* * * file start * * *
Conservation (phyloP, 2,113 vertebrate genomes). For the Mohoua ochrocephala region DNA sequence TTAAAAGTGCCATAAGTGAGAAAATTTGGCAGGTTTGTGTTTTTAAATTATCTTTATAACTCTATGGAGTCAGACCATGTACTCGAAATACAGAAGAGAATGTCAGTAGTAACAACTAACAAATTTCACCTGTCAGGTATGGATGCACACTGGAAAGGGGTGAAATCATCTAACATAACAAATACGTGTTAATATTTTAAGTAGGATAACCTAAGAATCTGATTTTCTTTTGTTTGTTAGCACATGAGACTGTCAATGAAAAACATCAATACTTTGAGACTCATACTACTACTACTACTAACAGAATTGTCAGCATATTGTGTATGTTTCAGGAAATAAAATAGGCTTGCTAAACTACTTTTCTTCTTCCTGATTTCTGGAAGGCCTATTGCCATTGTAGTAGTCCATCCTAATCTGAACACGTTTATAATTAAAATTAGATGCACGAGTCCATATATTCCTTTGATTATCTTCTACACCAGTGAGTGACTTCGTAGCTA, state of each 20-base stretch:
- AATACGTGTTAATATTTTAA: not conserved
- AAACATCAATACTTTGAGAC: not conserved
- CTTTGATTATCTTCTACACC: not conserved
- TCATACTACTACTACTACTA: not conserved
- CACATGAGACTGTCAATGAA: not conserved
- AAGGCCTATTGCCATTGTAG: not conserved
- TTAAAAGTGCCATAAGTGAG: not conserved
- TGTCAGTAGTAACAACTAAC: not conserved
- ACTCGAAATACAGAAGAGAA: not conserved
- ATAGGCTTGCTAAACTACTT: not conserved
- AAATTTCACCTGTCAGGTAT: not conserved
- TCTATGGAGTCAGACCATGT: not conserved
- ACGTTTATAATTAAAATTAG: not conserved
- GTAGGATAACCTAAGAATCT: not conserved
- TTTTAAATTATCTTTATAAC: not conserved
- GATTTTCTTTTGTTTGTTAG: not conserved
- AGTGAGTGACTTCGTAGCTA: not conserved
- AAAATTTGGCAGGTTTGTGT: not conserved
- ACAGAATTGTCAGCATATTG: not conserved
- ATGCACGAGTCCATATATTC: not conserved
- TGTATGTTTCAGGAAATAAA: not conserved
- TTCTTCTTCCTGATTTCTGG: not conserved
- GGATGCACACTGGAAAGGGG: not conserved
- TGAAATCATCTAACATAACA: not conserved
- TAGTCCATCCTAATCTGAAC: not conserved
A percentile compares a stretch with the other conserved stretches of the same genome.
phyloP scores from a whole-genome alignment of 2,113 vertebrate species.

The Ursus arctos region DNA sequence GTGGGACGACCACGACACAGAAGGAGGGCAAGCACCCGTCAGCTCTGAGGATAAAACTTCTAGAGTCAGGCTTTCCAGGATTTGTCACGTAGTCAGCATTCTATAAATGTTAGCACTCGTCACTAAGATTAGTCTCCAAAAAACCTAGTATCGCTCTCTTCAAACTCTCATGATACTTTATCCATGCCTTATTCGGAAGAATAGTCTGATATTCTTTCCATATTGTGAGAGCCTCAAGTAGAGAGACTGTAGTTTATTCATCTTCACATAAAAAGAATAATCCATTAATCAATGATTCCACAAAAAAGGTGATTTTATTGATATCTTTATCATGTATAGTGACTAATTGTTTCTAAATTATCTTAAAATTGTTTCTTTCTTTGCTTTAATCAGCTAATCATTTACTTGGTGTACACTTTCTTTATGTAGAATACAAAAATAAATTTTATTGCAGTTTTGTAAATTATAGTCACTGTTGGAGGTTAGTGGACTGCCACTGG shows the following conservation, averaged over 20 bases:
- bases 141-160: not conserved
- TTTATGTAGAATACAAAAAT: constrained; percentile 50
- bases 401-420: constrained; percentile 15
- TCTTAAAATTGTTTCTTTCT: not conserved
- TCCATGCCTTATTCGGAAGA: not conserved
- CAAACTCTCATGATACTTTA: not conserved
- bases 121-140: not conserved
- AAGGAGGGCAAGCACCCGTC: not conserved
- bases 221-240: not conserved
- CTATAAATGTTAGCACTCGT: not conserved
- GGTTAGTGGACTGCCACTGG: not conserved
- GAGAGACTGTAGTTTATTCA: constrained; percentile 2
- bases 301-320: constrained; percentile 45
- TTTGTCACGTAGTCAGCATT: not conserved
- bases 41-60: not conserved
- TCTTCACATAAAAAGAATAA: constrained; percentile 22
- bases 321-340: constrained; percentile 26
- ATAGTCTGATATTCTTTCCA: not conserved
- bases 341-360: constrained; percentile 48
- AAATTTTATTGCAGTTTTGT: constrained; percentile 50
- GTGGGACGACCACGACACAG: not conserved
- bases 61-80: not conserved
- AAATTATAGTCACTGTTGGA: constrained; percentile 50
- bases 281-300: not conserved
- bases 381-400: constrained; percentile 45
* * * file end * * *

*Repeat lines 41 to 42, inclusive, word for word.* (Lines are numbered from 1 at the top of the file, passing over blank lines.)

- GAGAGACTGTAGTTTATTCA: constrained; percentile 2
- bases 301-320: constrained; percentile 45